Chris Golic: Parents should stop forcing kids into one sport

NFL Evolution will feature a guest columnist every Tuesday, each with a different viewpoint of player health and safety from the youth level to pro football.

By Chris Golic, NFL Health Playbook columnist

Everyone seems to agree that sports specialization is a bad idea for young athletes.

Recently the likes of JJ Watt and others have been speaking out against it. If you Google the subject, there are endless articles giving us a litany of reasons why not to participate in one sport year round.

It's time for parents and coaches alike to stand up and say enough is enough. This will take a certain amount of courage because it's hard to break away from the ranks and do it differently than everyone else seems to be doing it.

We need some strong brave souls to lead the way and go a different direction with youth sports. It's time to make sports about the fun and fitness again without the adult agendas sucking the fun out of it all.

As parents I think we owe it to our children to allow them the opportunity to try as many things as they are interested in trying without the pressure of winning and performing at a certain level. Why not let them have fun and find their passion on their own path? We had our turn it's their time now.

The part especially perplexing is that the adults who are forcing this specialization on the young athletes didn't grow up like this. This way of thinking didn't exist when we were kids. We were allowed to ride our bikes until dark and play sports for the love of the game. There were no agendas and the sports we participated in changed with the months on the calendar.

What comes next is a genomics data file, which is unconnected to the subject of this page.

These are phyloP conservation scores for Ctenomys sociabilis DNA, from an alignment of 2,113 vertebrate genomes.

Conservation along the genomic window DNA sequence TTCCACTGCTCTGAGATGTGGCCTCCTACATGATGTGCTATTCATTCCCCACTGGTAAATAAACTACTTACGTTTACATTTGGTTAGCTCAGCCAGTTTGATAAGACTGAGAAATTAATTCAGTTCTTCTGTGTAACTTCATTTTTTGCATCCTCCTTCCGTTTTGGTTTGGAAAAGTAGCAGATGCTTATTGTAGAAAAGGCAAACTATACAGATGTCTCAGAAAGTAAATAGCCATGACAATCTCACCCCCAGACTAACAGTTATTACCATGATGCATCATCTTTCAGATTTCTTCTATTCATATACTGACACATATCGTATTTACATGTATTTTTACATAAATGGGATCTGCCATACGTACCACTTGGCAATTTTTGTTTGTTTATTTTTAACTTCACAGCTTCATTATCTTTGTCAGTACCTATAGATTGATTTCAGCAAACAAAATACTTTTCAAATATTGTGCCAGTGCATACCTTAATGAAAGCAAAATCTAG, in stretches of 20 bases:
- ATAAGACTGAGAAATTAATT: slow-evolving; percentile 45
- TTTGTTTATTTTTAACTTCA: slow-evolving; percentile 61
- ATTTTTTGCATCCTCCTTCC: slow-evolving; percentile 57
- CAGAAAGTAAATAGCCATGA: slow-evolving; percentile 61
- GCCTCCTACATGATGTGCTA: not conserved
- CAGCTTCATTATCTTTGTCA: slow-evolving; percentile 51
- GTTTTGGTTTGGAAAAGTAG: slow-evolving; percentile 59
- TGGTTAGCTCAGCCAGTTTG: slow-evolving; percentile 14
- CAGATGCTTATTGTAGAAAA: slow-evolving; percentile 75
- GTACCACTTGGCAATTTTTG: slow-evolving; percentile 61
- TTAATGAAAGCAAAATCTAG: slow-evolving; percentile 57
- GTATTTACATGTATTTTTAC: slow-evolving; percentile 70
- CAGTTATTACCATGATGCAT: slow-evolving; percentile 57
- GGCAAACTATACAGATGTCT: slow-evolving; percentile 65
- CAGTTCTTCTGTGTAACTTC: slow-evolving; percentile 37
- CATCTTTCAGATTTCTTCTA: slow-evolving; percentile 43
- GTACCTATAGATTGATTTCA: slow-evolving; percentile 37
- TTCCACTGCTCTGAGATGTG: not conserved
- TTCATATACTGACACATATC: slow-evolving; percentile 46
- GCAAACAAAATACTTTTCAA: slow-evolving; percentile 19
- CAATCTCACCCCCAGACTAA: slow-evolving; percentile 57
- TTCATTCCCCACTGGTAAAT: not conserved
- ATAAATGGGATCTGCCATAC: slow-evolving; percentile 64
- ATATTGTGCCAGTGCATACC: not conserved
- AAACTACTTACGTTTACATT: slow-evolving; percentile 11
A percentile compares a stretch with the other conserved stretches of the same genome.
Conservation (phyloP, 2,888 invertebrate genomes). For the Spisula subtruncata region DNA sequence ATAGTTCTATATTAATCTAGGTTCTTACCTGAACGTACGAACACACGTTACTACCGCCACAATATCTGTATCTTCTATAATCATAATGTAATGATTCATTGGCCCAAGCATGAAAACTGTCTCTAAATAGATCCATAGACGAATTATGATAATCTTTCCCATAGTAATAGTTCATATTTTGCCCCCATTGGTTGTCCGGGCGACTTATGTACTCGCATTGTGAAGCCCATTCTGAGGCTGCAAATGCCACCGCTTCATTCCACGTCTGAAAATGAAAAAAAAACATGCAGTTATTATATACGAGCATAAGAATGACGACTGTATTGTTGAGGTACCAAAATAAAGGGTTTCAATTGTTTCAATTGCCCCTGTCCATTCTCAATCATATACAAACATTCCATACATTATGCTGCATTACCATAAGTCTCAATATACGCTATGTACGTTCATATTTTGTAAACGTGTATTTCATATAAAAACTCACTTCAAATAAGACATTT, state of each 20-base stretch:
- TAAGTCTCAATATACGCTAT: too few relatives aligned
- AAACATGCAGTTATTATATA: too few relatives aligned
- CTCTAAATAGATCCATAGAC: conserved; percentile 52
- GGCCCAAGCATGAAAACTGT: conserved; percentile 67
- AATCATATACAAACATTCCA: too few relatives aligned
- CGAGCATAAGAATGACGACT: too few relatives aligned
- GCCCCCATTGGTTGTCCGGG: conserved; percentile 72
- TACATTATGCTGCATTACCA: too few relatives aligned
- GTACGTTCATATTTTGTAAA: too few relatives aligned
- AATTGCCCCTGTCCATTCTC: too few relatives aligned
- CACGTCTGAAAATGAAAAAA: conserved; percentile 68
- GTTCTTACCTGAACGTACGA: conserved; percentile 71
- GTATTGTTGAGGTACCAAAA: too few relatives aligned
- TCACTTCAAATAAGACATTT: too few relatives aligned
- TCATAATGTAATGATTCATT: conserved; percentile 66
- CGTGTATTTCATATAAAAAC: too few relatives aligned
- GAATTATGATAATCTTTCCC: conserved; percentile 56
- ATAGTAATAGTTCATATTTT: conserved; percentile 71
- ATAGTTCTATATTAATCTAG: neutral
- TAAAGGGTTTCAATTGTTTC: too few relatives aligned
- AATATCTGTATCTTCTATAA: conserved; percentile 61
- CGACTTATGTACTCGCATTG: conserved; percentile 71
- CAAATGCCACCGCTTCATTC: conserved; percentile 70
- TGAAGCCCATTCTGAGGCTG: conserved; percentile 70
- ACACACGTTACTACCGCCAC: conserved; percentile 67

We as parents now find it necessary to micromanage every little detail of childhood from play dates to club teams and personal trainers. We work hard to manufacturer everything instead of letting it happen on its own.

As parents it's exhausting and expensive and terrible for the kids who are forced to live constantly on the go. Recent statistics show that specialization is not successful and we are ending up with a nation of burned out and injured young athletes.

When my children were young they tried everything. Hockey, swimming, football, baseball, golf, horseback riding, soccer, lacrosse, basketball, tennis, and skiing along with good old street hockey in the neighborhood with friends. I am happy they wanted to try so many things and somehow navigated their way to the sports that they were most passionate about playing.

The key is that it's their passion not something predetermined for them by the adults in their life. I cannot think of a bigger drudgery than someone telling someone else how they should spend all of their free time.

Whether parents see "potential" or not, they need to let the athlete find their own way. Quite often people are good at one thing when they are seven and something different at 17. Also sports tend to complement each other as far as skill development, so why stunt that growth?

My hope is that we can turn the page and bring the focus of youth sports back to fun and fitness. Unfortunately, though, a nagging voice in the back of my mind says that the big money of sports has firmly planted its roots at the youth level and won't let go. As a result we will keep convincing ourselves that we have it all figured out and what we are doing the right thing for the kids.

As parents it's our move and its time make a change. Are you in?

Christine Golic is the NFL's Consultant on Youth Football and a member of the Heads Up Football Advisory Committee. Golic is the wife of Mike Golic, a nine year NFL veteran and co-host of ESPN Radio's "Mike and Mike in the Morning," and mother of two sons who played college football at Notre Dame and a daughter who is a swimmer at Notre Dame.

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